Stop blaming BPL
The industry claims that the traditional electric water heater accounts for up to 30 percent of the power bill in the typical household. Some people try to reduce that with a timer or by switching to tankless heaters. In any case, most people know that the electric water heater uses a lot of power, and that replacing it with a relatively inexpensive solar heater would save a significant amount of power.
This is just one of many ways a consumer – the person who pays the Bahamas Power and Light (BPL) bill – reduces the amount of power BPL needs to produce. It may be somewhat simplistic, but imagine every household on the island installing a solar water heater, thereby reducing the amount of power BPL needs to produce by up to 30 percent, significantly more than the current BPL generation shortage.
I have listened with some surprise to a public discourse that blames BPL for not planning for proper supply, but not a word about the refusal of consumers to reduce their own wasteful and excessive consumption. There is no excuse for building a house with a mortgage without a solar water heater. There is no excuse for building mansions all over the island without some partial service solar or wind generator.
The fact is that few people on the island have a right to complain about the failure of BPL’s effort to supply power to consumers who waste their supply. For the past 40 years (since Chuck Hall started selling solar water heaters) we have been begged to use the unlimited supply of sun above as at least one alternative to BPL’s service. We have found excuse after excuse. Now we are impatient with BPL’s excuses.
The bottom line is this. If you borrow money to buy a car, go on vacation, buy new furniture or add a swimming pool, you should borrow money to reduce your consumption of public utility energy. Bankers who lend money to buy a car but find excuses to refuse a loan for a solar system should be publicly disgraced. Successive governments have at least made equipment less expensive by reducing or eliminating duties, so there is really no excuse.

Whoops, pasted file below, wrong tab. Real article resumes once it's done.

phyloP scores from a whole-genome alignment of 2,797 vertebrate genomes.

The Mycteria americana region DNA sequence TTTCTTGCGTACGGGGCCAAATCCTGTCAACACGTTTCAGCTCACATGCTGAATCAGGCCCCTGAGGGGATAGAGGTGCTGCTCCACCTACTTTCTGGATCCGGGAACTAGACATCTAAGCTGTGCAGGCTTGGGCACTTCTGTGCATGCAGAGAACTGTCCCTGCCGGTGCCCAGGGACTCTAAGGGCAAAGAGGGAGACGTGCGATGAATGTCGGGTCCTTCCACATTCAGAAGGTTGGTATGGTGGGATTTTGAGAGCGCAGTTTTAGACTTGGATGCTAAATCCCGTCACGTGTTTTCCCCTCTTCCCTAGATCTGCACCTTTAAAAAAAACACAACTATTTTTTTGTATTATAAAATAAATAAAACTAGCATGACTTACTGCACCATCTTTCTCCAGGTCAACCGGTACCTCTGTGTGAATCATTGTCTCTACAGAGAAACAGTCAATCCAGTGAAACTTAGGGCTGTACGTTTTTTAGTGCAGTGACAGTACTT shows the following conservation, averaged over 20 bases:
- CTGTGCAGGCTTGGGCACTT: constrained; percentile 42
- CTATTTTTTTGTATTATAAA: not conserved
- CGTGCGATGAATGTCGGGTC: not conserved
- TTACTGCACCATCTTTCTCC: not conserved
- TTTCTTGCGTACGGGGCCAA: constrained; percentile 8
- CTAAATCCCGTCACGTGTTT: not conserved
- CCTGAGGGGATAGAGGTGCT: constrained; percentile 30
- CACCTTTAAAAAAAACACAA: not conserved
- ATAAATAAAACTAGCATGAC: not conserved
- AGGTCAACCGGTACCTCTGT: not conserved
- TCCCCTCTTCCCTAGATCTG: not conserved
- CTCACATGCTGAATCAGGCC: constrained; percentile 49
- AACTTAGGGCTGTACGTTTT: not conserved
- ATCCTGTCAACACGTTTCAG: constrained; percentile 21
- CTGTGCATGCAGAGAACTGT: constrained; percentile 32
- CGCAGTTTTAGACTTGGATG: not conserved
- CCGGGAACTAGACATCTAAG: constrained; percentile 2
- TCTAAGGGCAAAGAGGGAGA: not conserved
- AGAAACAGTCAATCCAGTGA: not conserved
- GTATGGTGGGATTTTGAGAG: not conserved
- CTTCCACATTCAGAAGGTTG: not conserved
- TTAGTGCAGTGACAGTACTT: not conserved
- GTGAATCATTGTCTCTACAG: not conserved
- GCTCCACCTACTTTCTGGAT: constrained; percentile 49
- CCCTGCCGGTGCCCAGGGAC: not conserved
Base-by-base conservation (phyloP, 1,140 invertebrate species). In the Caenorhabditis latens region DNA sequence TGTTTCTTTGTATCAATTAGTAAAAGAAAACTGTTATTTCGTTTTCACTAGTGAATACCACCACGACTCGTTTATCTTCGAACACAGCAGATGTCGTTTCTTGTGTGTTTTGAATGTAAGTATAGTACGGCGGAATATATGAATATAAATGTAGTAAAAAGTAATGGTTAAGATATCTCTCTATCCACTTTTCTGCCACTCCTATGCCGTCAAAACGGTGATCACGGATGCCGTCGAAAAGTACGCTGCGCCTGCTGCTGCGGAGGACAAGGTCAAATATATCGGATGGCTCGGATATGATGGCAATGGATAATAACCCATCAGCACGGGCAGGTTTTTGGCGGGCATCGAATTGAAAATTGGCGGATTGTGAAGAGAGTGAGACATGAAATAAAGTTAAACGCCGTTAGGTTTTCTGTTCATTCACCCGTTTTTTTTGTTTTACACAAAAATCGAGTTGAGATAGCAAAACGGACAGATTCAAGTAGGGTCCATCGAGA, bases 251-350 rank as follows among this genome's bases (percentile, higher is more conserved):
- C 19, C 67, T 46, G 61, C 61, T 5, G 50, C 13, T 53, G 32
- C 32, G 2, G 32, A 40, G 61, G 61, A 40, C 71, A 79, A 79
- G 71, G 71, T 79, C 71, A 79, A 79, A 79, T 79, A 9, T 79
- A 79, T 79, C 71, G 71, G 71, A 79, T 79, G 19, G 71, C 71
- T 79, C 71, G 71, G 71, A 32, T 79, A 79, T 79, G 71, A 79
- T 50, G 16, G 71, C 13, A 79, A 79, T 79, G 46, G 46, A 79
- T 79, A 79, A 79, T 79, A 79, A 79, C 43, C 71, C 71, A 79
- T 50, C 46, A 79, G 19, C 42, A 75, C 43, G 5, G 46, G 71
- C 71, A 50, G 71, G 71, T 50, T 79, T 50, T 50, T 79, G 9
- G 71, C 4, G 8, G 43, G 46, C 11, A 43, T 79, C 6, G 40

BPL may well be criticized for not having or sharing a 30-year plan for power generation, as they should, but consumers that refuse to do their part to reduce the amount of power needed cannot complain with a straight face. The welfare of the country is the responsibility of each citizen, and the efficiency of its infrastructure is part of that responsibility. The producers are not the only ones who should respect that responsibility. The consumers of that power should live up to their responsibility as well.
I’m afraid I have to cut this short. The power may go off and I may lose the article. I’m as guilty as everybody else, I don’t have a solar system either.
• Patrick Rahming & Associates is a full-service design firm providing architectural, planning and design services throughout The Bahamas and the northern Caribbean. Visit its website at www.pradesigns.com, design blog at https://rahmblings.wordpress.com and like its Facebook page. The firm can be contacted by phone at 356-9080 or by email at firstname.lastname@example.org or email@example.com. The firm’s mission is to help clients turn their design problems into completed projects through a process of guided decision-making, responsible environmental advice and expert project administration.